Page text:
Nigeria’s naira headed for the highest in two weeks against the dollar after foreign investors bought the nation’s debt and on support from high oil prices.
The currency of Africa’s biggest oil producer advanced 0.3 percent to 157.2 per dollar, the strongest on a closing basis since Feb. 23, at 12:20 p.m. in Lagos, heading for a second weekly gain.
Oil rose for a third day in New York on speculation that rising U.S. payroll numbers and an easing European debt crisis will spur demand for crude. A Central Bank of Nigeria sale of 150.1 billion naira ($955 million) of treasury bills on March 8 was oversubscribed, bids totaling 328.8 billion naira, with yields on 364-day notes at 15.57 percent.
“We’ve experienced foreign investors coming into” bonds and treasury bills, Edgar Ebinum, an analyst at Lagos-based Cowry Asset Management Ltd., said by phone today. “The oil price has been upbeat and it has a way of strengthening our external reserves and we expect the CBN to maintain their intervention strategy over time.”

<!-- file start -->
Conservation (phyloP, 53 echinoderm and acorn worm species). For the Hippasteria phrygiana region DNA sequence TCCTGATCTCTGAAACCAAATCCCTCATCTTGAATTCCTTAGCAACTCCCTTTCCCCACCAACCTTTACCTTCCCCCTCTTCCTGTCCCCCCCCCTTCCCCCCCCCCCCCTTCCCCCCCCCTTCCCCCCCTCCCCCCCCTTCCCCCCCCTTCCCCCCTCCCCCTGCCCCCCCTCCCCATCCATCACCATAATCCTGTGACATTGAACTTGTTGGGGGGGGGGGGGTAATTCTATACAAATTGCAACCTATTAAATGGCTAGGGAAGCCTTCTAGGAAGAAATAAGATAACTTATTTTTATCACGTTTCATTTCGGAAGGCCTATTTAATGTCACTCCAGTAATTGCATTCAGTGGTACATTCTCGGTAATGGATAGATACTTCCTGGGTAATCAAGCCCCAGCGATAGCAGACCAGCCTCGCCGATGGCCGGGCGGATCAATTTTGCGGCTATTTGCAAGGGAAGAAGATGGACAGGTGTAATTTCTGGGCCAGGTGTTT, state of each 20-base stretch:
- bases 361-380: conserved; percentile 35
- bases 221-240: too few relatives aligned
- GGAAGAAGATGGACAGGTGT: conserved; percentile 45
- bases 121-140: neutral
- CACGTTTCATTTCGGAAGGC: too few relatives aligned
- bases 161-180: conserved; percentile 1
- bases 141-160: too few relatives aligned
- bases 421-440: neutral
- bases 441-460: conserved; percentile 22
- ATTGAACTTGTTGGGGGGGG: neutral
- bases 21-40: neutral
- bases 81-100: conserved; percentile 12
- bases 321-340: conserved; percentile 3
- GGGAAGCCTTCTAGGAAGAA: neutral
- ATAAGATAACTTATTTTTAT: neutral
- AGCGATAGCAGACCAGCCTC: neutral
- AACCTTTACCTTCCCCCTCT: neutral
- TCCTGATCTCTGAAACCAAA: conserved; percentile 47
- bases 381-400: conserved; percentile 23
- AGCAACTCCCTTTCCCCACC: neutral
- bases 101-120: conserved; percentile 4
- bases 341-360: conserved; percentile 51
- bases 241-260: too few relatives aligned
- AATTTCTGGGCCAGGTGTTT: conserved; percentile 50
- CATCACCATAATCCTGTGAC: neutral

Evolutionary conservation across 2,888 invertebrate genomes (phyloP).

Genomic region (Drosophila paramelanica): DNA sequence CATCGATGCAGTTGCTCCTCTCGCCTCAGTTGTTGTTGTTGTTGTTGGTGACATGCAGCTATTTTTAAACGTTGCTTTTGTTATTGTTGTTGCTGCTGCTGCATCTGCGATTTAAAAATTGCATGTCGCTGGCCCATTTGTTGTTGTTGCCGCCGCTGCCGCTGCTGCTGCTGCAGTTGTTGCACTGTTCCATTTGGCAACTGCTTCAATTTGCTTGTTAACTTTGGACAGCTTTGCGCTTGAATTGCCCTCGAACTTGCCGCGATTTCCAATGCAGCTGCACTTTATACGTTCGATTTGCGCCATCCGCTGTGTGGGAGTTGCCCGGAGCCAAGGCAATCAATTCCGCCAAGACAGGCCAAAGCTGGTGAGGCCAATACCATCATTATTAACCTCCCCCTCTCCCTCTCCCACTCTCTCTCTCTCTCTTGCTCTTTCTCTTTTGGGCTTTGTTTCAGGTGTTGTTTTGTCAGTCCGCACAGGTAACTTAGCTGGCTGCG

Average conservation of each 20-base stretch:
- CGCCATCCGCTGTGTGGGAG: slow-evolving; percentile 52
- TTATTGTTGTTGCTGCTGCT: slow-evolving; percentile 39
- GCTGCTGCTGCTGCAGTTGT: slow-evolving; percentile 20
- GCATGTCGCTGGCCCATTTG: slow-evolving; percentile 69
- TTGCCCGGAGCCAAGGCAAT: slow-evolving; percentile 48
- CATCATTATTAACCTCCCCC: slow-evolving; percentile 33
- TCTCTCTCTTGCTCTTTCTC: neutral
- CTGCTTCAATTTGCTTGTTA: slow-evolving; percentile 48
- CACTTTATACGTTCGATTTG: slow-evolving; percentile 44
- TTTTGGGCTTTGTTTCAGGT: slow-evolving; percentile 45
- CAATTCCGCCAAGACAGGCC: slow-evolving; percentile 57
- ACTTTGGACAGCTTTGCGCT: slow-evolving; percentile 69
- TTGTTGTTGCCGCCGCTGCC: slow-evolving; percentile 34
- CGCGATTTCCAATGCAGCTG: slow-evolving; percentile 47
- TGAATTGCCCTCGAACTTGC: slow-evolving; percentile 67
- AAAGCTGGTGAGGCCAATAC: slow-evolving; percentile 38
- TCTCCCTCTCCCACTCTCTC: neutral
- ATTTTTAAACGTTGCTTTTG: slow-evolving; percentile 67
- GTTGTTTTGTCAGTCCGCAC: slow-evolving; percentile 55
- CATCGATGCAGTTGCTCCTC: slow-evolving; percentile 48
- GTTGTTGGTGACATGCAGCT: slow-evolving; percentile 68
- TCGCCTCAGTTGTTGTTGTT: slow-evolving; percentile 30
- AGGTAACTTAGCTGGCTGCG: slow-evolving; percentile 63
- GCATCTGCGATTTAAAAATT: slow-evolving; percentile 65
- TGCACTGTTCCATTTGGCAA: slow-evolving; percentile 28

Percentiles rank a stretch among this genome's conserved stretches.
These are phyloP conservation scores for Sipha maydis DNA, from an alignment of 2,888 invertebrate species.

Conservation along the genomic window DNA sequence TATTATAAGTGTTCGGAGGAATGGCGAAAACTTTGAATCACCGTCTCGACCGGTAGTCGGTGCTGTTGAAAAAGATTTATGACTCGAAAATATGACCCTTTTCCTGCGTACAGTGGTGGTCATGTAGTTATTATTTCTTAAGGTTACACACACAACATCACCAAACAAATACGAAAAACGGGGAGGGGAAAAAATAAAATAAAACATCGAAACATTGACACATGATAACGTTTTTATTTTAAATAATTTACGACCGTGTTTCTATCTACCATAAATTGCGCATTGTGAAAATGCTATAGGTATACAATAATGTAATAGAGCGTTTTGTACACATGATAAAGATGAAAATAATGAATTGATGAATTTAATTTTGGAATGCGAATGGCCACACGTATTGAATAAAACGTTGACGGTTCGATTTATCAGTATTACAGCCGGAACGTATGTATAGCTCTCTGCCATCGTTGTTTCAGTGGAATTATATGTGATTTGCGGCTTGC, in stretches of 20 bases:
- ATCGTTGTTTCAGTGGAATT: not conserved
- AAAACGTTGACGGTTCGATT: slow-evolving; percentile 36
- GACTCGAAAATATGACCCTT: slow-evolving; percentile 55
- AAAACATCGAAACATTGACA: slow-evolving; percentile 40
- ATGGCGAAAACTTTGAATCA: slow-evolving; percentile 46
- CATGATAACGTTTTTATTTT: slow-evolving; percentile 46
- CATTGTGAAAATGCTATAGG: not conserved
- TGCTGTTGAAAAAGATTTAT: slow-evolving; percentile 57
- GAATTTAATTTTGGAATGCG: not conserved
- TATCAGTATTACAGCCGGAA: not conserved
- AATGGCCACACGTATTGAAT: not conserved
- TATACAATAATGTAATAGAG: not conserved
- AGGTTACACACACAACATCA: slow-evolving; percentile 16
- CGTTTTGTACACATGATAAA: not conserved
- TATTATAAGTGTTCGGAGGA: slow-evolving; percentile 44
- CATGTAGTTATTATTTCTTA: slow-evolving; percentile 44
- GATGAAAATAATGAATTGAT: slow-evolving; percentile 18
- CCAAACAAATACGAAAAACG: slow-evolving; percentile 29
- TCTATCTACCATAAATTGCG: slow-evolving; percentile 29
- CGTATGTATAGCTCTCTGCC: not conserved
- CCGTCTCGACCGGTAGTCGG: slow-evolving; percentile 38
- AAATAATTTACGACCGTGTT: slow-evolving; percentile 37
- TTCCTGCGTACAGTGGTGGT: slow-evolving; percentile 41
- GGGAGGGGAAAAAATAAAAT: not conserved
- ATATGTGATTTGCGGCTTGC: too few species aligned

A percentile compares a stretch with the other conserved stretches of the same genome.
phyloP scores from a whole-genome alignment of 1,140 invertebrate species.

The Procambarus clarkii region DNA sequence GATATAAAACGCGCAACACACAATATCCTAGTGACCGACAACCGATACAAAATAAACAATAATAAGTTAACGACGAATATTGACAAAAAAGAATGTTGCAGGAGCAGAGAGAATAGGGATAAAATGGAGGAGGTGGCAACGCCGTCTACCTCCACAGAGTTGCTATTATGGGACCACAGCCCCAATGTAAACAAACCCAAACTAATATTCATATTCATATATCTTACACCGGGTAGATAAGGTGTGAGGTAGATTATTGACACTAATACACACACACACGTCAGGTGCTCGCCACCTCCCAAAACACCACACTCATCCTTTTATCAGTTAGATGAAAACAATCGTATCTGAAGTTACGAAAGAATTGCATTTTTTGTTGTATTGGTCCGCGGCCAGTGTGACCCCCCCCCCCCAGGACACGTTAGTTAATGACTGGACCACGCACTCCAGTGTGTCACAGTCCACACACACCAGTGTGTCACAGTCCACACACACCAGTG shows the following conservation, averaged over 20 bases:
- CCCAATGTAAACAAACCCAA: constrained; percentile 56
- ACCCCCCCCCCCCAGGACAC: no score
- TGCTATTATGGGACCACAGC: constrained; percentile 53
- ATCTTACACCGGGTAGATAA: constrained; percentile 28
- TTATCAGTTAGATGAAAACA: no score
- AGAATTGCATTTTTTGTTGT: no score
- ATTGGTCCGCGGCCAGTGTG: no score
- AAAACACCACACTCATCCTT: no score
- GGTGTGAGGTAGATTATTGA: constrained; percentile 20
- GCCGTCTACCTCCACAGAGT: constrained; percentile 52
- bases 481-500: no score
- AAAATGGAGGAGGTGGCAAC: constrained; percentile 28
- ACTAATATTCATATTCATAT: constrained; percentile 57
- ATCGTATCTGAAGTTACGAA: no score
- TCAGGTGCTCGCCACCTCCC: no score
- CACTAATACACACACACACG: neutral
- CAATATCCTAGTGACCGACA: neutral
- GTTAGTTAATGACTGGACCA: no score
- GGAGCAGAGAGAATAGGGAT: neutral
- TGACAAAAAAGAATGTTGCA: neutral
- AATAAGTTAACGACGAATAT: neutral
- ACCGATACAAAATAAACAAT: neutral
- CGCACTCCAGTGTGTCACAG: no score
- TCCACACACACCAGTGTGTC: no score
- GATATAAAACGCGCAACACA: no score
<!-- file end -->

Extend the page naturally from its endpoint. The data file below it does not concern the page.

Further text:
High borrowing costs have fueled demand from foreign investors seeking better returns, central bank Governor Lamido Sanusi said Feb. 28. An auction last week for 35 billion naira of 2022 bonds sold at a yield of 15.893 percent was 2.35 times subscribed.
The central bank has sold $300 million to lenders at two foreign-exchange auctions this week. The regulator, based in the capital Abuja, offers dollars at auctions on Mondays and Wednesdays to maintain exchange rate stability.
Ghana’s cedi climbed 0.2 percent to 1.7102 per dollar in Accra.
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